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The generalized expression for the frequency of oscillations produced by a RC phase-shift oscillator is given by the formula below

$$f=\frac1{2\pi RC\sqrt{2N}}.$$

Here \$N\$ is the number of RC stages.

The link for the website I have referred is RC Phase Shift Oscillator. I do not understand how we arrive at this equation. I would like to know the proof for this equation.

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    \$\begingroup\$ A start might be found here? \$\endgroup\$
    – jonk
    May 1, 2022 at 9:22

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There are many ways to determine the transfer function of a cascaded \$CR\$ networks such as the one you've shown. I am using the fast analytical circuits techniques or FACTs as described in my book on the subject. The principle is quite appealing since it describes a way to determine transfer functions with the least possible algebra. In some examples, you can even obtain the transfer function by inspection meaning you read the circuit and infer what its time constants are. This is the idea here, determine the time constants \$\tau=RC\$ (or \$\tau=\frac{L}{R}\$ if you had inductors) of the circuit in various conditions and assemble them to form a well-ordered polynomial expression.

Applying the method to a given circuit means splitting the network in a myriad of small individual sketches, each representing a certain combination. What is cool is that when you've identified a mistake somewhere, you can fix the guilty sketch alone and keep the rest intact. You could not do it with the classic brute-force approach. Let's how these sketches look like:

enter image description here

Once the sketches are done, just look at the resistance offered by each energy-storing element - capacitors in our case - and infer the time constants. You need to determine a certain set of combinations but this is easy to remember:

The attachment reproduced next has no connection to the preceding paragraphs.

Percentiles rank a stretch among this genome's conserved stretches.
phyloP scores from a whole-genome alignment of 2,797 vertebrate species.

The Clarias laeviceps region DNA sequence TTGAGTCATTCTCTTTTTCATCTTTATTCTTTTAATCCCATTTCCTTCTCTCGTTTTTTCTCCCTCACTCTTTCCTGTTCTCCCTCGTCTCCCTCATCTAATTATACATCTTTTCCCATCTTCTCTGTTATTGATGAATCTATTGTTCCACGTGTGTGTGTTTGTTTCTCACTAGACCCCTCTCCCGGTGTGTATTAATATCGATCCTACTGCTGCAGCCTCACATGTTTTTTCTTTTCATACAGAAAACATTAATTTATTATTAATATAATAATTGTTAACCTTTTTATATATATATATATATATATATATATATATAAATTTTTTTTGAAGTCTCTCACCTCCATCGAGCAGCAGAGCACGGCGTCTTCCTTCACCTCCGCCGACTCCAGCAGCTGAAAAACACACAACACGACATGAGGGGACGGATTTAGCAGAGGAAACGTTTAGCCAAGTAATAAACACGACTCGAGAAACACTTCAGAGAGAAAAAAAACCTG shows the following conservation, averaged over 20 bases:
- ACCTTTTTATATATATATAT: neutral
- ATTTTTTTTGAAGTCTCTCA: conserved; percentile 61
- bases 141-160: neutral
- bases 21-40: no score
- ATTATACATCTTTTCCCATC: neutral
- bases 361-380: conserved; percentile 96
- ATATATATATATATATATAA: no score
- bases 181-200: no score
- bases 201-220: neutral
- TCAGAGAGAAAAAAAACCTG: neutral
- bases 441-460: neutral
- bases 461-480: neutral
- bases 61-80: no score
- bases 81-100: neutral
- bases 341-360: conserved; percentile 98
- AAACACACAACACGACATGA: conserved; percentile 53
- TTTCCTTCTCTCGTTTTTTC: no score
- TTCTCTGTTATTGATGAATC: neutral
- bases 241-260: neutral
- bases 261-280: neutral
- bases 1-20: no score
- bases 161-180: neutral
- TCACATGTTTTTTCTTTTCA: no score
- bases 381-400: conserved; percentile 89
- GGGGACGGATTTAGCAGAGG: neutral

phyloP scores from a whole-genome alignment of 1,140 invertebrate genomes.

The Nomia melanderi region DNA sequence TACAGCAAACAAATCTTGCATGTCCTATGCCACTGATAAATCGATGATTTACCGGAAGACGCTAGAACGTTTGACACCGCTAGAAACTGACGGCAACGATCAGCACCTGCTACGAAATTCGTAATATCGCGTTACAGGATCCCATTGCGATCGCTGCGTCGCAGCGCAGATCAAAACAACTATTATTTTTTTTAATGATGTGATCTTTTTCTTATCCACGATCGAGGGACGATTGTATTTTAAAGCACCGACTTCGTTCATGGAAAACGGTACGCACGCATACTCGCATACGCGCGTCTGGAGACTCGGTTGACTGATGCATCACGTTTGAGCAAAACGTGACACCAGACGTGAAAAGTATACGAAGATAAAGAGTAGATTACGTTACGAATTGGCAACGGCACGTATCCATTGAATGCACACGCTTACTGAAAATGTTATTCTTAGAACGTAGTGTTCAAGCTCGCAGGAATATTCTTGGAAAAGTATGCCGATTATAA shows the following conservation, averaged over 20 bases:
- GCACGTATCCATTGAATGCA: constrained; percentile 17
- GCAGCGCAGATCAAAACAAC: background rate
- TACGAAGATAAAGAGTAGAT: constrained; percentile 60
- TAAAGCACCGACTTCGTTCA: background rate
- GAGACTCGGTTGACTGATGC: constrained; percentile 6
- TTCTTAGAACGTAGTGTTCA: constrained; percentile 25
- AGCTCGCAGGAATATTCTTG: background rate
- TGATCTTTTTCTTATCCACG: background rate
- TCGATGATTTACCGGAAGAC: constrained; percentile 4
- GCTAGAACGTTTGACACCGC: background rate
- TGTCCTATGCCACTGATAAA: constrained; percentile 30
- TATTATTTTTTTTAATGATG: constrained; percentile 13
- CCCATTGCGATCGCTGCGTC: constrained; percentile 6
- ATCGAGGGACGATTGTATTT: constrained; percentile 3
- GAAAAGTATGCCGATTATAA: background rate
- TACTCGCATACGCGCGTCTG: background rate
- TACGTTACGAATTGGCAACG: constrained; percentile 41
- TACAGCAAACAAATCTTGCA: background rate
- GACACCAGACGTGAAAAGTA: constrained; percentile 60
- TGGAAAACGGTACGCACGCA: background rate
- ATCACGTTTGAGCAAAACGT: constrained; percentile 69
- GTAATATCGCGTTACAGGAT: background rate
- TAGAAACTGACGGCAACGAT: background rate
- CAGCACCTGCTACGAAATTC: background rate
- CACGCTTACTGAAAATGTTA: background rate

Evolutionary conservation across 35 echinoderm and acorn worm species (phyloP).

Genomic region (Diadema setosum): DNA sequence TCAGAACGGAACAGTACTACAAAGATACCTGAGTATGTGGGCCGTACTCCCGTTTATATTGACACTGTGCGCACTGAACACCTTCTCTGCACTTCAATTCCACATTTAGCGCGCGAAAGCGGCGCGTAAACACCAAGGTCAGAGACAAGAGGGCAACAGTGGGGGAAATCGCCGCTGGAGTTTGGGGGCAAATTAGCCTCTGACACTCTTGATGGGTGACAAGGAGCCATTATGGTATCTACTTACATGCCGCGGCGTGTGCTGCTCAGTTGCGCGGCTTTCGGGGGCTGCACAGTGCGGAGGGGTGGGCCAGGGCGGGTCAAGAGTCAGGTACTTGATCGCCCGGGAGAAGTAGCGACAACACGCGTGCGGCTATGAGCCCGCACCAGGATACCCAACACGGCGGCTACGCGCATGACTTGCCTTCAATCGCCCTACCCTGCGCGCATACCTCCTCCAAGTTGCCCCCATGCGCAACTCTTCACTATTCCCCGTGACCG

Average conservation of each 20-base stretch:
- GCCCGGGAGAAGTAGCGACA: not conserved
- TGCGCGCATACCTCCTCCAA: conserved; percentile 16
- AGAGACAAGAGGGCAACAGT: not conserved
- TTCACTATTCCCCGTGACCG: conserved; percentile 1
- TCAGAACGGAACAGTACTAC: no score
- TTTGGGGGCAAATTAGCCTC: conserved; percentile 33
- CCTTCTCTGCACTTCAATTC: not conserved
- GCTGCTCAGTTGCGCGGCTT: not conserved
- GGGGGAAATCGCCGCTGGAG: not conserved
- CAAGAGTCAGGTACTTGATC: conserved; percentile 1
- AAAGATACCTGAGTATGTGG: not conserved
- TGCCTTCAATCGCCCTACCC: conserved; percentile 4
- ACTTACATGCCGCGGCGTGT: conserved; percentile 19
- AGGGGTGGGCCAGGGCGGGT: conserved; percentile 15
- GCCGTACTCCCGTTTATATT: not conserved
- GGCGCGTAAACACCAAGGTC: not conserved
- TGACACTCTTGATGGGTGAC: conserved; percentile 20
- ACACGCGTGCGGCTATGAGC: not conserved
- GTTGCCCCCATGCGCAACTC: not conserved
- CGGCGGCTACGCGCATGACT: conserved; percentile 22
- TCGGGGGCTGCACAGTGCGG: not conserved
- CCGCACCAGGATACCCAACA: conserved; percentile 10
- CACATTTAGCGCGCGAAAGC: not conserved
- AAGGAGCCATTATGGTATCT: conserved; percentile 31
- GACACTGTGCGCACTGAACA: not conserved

enter image description here

Then you check the transfer function you have determined with the FACTs against that of the brute-force approach:

enter image description here

To determine the oscillation frequency, cancel the imaginary part and find the formula you want for a 3-stage \$RC\$ network.

Finally, let's check if it works with a quick SPICE simulation where the gain of the amplifier corresponds to the insertion loss brought by the network at the calculated frequency. It is 1/29 in this example. If I amplify by that amount, I have exactly a 0-dB loop gain and a phase lag of 0° at the determined frequency: oscillations can be theoretically sustained according to the Barkhausen criterion. In this circuit, a .IC statement gives me the kick I need to crank oscillations:

enter image description here

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  • \$\begingroup\$ You should spend a moment explaining your first tour-de-force diagram. I can see how the taus are developed and how you name them. But others may not so readily see/understand your convention. For example, what does your terminology for tau13 mean, exactly. Is it "tau, with C1 shorted and looking at tau from C3's perspective?" It can be inferred. With work. But some words would help there. Other than that? Nice! \$\endgroup\$
    – jonk
    May 1, 2022 at 17:57
  • \$\begingroup\$ Hello jonk, merci, oui, the convention tau13 is read as "when element 1 is placed in its high-frequency state (a short for a cap or an open circuit for an inductor), determine the resistance seen from element 3's connecting terminals". Then, for tau123, same but elements 1 and 2 are set in their hi-frequency state this time. My seminar from 2016 is a good starting point for the technique. \$\endgroup\$ May 1, 2022 at 18:43
  • \$\begingroup\$ Understood. I was thinking that it may help to add an explanation each time you write, as many readers won't view seminars in order to read your writing here. Since communication is the important goal, sometimes writing an additional sentence or two helps a great deal. Just a suggestion from an admirer. ;) \$\endgroup\$
    – jonk
    May 1, 2022 at 18:49

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